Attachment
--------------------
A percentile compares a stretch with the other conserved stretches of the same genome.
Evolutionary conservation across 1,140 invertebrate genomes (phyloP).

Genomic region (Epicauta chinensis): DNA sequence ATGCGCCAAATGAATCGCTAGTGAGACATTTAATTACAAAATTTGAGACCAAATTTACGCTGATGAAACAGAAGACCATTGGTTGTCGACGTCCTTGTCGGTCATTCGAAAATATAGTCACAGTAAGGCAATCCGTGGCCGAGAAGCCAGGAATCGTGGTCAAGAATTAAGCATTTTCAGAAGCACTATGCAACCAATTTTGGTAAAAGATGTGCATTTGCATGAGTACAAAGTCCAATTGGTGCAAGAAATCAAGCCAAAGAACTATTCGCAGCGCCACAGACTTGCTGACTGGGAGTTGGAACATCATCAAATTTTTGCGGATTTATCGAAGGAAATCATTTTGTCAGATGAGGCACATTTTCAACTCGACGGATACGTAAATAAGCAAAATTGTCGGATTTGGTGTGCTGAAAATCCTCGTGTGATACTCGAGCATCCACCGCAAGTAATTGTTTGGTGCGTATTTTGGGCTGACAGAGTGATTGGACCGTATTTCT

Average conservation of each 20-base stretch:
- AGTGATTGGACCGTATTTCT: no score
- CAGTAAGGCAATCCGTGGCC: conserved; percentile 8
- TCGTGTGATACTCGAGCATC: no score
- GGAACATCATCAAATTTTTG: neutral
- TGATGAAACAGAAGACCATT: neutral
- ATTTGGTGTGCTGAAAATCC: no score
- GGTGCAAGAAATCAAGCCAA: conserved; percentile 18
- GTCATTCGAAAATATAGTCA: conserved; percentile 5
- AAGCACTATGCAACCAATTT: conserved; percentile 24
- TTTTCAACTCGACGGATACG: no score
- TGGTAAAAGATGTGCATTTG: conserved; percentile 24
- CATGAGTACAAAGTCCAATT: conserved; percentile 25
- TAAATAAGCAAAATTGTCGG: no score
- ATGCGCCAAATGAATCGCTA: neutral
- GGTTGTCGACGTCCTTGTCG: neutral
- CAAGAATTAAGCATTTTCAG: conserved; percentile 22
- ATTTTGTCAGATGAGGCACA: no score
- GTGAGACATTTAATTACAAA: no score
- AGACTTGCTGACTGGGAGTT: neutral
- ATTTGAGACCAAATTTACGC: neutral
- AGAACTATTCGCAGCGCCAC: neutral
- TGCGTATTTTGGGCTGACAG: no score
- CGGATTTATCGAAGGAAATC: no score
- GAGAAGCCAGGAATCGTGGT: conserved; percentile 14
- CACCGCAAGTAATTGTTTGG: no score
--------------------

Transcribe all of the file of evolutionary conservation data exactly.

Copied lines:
A percentile compares a stretch with the other conserved stretches of the same genome.
Evolutionary conservation across 1,140 invertebrate genomes (phyloP).

Genomic region (Epicauta chinensis): DNA sequence ATGCGCCAAATGAATCGCTAGTGAGACATTTAATTACAAAATTTGAGACCAAATTTACGCTGATGAAACAGAAGACCATTGGTTGTCGACGTCCTTGTCGGTCATTCGAAAATATAGTCACAGTAAGGCAATCCGTGGCCGAGAAGCCAGGAATCGTGGTCAAGAATTAAGCATTTTCAGAAGCACTATGCAACCAATTTTGGTAAAAGATGTGCATTTGCATGAGTACAAAGTCCAATTGGTGCAAGAAATCAAGCCAAAGAACTATTCGCAGCGCCACAGACTTGCTGACTGGGAGTTGGAACATCATCAAATTTTTGCGGATTTATCGAAGGAAATCATTTTGTCAGATGAGGCACATTTTCAACTCGACGGATACGTAAATAAGCAAAATTGTCGGATTTGGTGTGCTGAAAATCCTCGTGTGATACTCGAGCATCCACCGCAAGTAATTGTTTGGTGCGTATTTTGGGCTGACAGAGTGATTGGACCGTATTTCT

Average conservation of each 20-base stretch:
- AGTGATTGGACCGTATTTCT: no score
- CAGTAAGGCAATCCGTGGCC: conserved; percentile 8
- TCGTGTGATACTCGAGCATC: no score
- GGAACATCATCAAATTTTTG: neutral
- TGATGAAACAGAAGACCATT: neutral
- ATTTGGTGTGCTGAAAATCC: no score
- GGTGCAAGAAATCAAGCCAA: conserved; percentile 18
- GTCATTCGAAAATATAGTCA: conserved; percentile 5
- AAGCACTATGCAACCAATTT: conserved; percentile 24
- TTTTCAACTCGACGGATACG: no score
- TGGTAAAAGATGTGCATTTG: conserved; percentile 24
- CATGAGTACAAAGTCCAATT: conserved; percentile 25
- TAAATAAGCAAAATTGTCGG: no score
- ATGCGCCAAATGAATCGCTA: neutral
- GGTTGTCGACGTCCTTGTCG: neutral
- CAAGAATTAAGCATTTTCAG: conserved; percentile 22
- ATTTTGTCAGATGAGGCACA: no score
- GTGAGACATTTAATTACAAA: no score
- AGACTTGCTGACTGGGAGTT: neutral
- ATTTGAGACCAAATTTACGC: neutral
- AGAACTATTCGCAGCGCCAC: neutral
- TGCGTATTTTGGGCTGACAG: no score
- CGGATTTATCGAAGGAAATC: no score
- GAGAAGCCAGGAATCGTGGT: conserved; percentile 14
- CACCGCAAGTAATTGTTTGG: no score